We extracted the colours from 10 million of the most “interesting” Creative Commons images on Flickr. Using our visual similarity technology you can navigate the collection by colour.
This is really neat. Click on the color palette to the right to bring up pictures that incorporate the given color. You can even search for combinations of colors.
Besides the (predictable) deluge of custom South Park characters, it looks pretty cool.
Matt Freitag has uploaded every episode of Mystery Science 3000 to his blog. They're in avi format. Download em while you can.
lolcat is a made up language that is said to be spoken by fluffy animals such as pets. Your vet won't have heard of it, because it's not real - animals can't talk. But if they could, wouldn't you love to know how to communicate with them? Or maybe you just want to speak lolcat because it's funny. Give it a try! U mite liek it?
'im in da sistam, improovin ur tranlashun'
An archive of the most hilarious, bizarre, ignorant, bigoted, and terrifying quotes from fundies all over the internet! The FSTDT archive is the largest collection of fundie quotes on the planet, with 14023 archived quotes this very second!
Don't miss Conspiracy Theorists Say the Darndest Things! and Racists Say the Darndest Things!, linked from the main page.
A Scientific and Practical Interpretation of Dreams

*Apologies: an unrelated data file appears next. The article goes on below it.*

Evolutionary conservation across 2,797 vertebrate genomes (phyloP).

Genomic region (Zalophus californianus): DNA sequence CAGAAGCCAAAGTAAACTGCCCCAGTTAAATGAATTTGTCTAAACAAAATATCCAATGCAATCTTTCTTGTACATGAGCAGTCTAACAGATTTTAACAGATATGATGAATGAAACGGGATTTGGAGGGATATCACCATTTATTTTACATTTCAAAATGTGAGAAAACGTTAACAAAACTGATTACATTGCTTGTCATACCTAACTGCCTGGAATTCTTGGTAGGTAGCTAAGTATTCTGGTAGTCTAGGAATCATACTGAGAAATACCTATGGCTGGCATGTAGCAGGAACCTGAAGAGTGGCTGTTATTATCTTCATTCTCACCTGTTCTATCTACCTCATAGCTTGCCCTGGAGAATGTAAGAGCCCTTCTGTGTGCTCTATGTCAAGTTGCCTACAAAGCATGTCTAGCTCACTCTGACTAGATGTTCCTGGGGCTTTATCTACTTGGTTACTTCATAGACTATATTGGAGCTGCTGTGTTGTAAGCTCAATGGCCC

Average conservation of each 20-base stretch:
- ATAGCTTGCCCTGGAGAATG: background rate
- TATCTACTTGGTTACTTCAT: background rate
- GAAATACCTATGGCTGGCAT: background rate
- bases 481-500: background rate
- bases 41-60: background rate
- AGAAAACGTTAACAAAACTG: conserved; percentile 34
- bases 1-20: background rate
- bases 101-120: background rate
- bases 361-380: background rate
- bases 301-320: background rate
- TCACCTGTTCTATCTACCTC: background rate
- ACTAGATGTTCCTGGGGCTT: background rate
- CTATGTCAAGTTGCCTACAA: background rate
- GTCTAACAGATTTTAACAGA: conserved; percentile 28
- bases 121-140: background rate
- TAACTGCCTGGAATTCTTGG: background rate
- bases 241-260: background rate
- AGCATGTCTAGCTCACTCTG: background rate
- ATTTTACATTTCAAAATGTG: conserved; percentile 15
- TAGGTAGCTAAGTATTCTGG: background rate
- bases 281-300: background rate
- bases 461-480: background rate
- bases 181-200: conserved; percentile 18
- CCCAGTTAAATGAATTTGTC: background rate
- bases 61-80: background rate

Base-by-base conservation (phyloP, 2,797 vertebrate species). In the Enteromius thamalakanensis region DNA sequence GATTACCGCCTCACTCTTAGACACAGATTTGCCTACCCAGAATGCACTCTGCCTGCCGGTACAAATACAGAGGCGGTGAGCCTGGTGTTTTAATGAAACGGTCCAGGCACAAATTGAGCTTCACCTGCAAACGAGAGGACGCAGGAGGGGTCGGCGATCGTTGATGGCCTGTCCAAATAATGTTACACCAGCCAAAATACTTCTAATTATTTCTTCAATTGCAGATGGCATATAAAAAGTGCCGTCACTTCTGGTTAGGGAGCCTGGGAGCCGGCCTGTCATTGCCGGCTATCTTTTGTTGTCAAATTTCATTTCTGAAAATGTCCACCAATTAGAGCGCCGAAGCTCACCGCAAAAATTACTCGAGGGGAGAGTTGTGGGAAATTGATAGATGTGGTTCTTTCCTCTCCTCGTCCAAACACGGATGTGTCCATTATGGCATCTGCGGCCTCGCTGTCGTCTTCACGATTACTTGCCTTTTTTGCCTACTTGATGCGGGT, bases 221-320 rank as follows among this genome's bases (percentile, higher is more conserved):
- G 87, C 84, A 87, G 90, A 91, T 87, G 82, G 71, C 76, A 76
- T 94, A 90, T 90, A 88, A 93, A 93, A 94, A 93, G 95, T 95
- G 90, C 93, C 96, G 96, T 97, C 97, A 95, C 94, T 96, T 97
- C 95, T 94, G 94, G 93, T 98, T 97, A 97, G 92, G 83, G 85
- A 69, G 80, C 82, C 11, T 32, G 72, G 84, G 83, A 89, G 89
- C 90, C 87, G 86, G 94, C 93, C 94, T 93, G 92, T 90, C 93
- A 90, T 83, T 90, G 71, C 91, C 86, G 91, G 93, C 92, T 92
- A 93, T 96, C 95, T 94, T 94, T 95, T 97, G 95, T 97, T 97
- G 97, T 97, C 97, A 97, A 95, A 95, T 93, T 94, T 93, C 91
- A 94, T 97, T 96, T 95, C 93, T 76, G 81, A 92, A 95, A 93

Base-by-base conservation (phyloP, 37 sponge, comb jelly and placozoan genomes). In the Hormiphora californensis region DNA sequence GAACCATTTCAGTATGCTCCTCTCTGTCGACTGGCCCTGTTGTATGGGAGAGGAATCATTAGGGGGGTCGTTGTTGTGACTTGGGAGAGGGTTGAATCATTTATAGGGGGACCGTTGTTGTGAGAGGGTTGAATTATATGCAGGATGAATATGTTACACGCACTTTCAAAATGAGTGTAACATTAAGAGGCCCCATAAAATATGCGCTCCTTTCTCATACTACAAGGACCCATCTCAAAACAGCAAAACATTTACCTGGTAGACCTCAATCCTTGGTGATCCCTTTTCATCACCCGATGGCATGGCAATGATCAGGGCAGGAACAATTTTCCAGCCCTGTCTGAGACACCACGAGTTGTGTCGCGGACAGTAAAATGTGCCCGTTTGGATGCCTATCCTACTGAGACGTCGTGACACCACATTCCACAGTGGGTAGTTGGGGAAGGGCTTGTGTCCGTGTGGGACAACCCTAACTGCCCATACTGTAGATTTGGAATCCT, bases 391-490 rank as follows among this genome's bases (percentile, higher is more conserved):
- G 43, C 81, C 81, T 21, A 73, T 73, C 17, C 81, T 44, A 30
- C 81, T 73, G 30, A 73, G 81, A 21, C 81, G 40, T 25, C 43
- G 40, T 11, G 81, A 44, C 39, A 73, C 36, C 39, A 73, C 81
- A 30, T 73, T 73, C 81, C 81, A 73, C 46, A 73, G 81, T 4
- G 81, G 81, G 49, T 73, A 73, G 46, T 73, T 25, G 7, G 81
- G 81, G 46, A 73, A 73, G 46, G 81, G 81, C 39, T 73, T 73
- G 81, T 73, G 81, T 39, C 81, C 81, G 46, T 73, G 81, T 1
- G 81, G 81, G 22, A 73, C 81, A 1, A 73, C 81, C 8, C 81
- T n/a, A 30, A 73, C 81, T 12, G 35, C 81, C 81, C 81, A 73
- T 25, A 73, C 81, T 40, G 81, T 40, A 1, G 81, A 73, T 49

By Gustavus Hindman Miller · 1901
We have tried to present the entire text of Gustavus Miller's dream dictionary in HTML as authentically as is possible. While we do not particularly agree with anything that Miller wrote, we have created this unabridged edition of his dream dictionary. In part, it is offered for your amusement, but it is also provided to accurately represent popular thinking about dreams from the turn of the last century in America.
Dreaming about Bacon? Here's the interpretation
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The most comprehensive site imaginable for learning the harmonica.
Some free content, even more pay content.
Creationist claims are numerous and varied, so it is often difficult to track down information on any given claim. Plus, creationists constantly come up with new claims which need addressing. This site attempts, as much as possible, to make it easy to find rebuttals and references from the scientific community to any and all of the various creationist claims. It is updated frequently.
A comprehensive list of phobias, sorted alphabetically, with descriptions.